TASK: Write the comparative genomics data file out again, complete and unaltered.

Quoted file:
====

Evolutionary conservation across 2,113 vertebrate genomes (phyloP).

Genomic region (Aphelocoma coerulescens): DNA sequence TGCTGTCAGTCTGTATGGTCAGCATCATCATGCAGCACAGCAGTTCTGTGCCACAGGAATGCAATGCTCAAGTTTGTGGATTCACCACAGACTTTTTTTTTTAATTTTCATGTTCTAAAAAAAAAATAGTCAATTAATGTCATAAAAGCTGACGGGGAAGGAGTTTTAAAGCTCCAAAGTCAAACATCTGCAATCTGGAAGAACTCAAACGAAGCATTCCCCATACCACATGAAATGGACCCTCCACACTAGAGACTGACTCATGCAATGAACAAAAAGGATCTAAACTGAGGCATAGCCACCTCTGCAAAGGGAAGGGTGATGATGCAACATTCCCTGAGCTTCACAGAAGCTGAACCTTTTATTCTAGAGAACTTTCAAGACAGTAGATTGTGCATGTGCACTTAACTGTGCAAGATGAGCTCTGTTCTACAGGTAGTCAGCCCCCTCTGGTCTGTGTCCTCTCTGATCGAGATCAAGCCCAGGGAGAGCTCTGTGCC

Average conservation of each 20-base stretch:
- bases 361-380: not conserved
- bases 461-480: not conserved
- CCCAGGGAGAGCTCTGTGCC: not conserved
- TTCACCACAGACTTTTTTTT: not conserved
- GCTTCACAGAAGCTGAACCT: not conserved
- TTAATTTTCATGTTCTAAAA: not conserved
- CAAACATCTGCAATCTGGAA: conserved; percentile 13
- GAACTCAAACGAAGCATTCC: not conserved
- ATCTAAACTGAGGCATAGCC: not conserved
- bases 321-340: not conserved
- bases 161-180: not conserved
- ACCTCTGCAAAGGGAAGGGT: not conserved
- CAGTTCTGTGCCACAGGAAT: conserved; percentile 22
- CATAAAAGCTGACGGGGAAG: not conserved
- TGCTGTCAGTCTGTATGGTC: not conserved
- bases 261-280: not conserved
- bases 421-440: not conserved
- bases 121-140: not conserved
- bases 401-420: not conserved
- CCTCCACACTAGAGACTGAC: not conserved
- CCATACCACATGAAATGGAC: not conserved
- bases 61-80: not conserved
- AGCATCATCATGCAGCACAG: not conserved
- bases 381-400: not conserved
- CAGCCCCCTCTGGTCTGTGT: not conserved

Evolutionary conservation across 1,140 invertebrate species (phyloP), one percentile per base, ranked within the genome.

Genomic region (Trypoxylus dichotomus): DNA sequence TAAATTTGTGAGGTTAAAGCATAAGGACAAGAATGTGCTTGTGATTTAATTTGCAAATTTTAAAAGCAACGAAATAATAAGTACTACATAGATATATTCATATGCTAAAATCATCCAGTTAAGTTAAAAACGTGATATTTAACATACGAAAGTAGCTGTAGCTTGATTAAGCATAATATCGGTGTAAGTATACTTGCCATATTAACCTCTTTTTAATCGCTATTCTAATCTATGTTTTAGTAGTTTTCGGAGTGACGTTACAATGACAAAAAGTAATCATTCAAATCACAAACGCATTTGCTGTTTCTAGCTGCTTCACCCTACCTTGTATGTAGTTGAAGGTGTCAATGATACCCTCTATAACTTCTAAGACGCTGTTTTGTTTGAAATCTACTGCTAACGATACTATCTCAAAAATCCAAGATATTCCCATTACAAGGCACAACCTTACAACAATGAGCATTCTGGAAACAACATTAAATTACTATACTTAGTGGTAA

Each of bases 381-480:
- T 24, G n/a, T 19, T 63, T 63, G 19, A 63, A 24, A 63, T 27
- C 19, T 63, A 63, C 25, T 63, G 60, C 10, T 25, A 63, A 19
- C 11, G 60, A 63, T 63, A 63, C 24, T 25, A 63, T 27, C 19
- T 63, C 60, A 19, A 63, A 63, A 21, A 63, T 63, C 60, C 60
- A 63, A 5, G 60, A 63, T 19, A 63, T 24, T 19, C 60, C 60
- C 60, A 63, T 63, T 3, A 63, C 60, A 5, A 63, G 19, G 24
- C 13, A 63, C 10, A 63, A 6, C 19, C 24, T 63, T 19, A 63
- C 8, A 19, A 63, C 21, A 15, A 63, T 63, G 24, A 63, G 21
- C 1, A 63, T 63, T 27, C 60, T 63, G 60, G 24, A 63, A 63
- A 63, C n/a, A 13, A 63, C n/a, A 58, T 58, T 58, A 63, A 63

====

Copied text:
Evolutionary conservation across 2,113 vertebrate genomes (phyloP).

Genomic region (Aphelocoma coerulescens): DNA sequence TGCTGTCAGTCTGTATGGTCAGCATCATCATGCAGCACAGCAGTTCTGTGCCACAGGAATGCAATGCTCAAGTTTGTGGATTCACCACAGACTTTTTTTTTTAATTTTCATGTTCTAAAAAAAAAATAGTCAATTAATGTCATAAAAGCTGACGGGGAAGGAGTTTTAAAGCTCCAAAGTCAAACATCTGCAATCTGGAAGAACTCAAACGAAGCATTCCCCATACCACATGAAATGGACCCTCCACACTAGAGACTGACTCATGCAATGAACAAAAAGGATCTAAACTGAGGCATAGCCACCTCTGCAAAGGGAAGGGTGATGATGCAACATTCCCTGAGCTTCACAGAAGCTGAACCTTTTATTCTAGAGAACTTTCAAGACAGTAGATTGTGCATGTGCACTTAACTGTGCAAGATGAGCTCTGTTCTACAGGTAGTCAGCCCCCTCTGGTCTGTGTCCTCTCTGATCGAGATCAAGCCCAGGGAGAGCTCTGTGCC

Average conservation of each 20-base stretch:
- bases 361-380: not conserved
- bases 461-480: not conserved
- CCCAGGGAGAGCTCTGTGCC: not conserved
- TTCACCACAGACTTTTTTTT: not conserved
- GCTTCACAGAAGCTGAACCT: not conserved
- TTAATTTTCATGTTCTAAAA: not conserved
- CAAACATCTGCAATCTGGAA: conserved; percentile 13
- GAACTCAAACGAAGCATTCC: not conserved
- ATCTAAACTGAGGCATAGCC: not conserved
- bases 321-340: not conserved
- bases 161-180: not conserved
- ACCTCTGCAAAGGGAAGGGT: not conserved
- CAGTTCTGTGCCACAGGAAT: conserved; percentile 22
- CATAAAAGCTGACGGGGAAG: not conserved
- TGCTGTCAGTCTGTATGGTC: not conserved
- bases 261-280: not conserved
- bases 421-440: not conserved
- bases 121-140: not conserved
- bases 401-420: not conserved
- CCTCCACACTAGAGACTGAC: not conserved
- CCATACCACATGAAATGGAC: not conserved
- bases 61-80: not conserved
- AGCATCATCATGCAGCACAG: not conserved
- bases 381-400: not conserved
- CAGCCCCCTCTGGTCTGTGT: not conserved

Evolutionary conservation across 1,140 invertebrate species (phyloP), one percentile per base, ranked within the genome.

Genomic region (Trypoxylus dichotomus): DNA sequence TAAATTTGTGAGGTTAAAGCATAAGGACAAGAATGTGCTTGTGATTTAATTTGCAAATTTTAAAAGCAACGAAATAATAAGTACTACATAGATATATTCATATGCTAAAATCATCCAGTTAAGTTAAAAACGTGATATTTAACATACGAAAGTAGCTGTAGCTTGATTAAGCATAATATCGGTGTAAGTATACTTGCCATATTAACCTCTTTTTAATCGCTATTCTAATCTATGTTTTAGTAGTTTTCGGAGTGACGTTACAATGACAAAAAGTAATCATTCAAATCACAAACGCATTTGCTGTTTCTAGCTGCTTCACCCTACCTTGTATGTAGTTGAAGGTGTCAATGATACCCTCTATAACTTCTAAGACGCTGTTTTGTTTGAAATCTACTGCTAACGATACTATCTCAAAAATCCAAGATATTCCCATTACAAGGCACAACCTTACAACAATGAGCATTCTGGAAACAACATTAAATTACTATACTTAGTGGTAA

Each of bases 381-480:
- T 24, G n/a, T 19, T 63, T 63, G 19, A 63, A 24, A 63, T 27
- C 19, T 63, A 63, C 25, T 63, G 60, C 10, T 25, A 63, A 19
- C 11, G 60, A 63, T 63, A 63, C 24, T 25, A 63, T 27, C 19
- T 63, C 60, A 19, A 63, A 63, A 21, A 63, T 63, C 60, C 60
- A 63, A 5, G 60, A 63, T 19, A 63, T 24, T 19, C 60, C 60
- C 60, A 63, T 63, T 3, A 63, C 60, A 5, A 63, G 19, G 24
- C 13, A 63, C 10, A 63, A 6, C 19, C 24, T 63, T 19, A 63
- C 8, A 19, A 63, C 21, A 15, A 63, T 63, G 24, A 63, G 21
- C 1, A 63, T 63, T 27, C 60, T 63, G 60, G 24, A 63, A 63
- A 63, C n/a, A 13, A 63, C n/a, A 58, T 58, T 58, A 63, A 63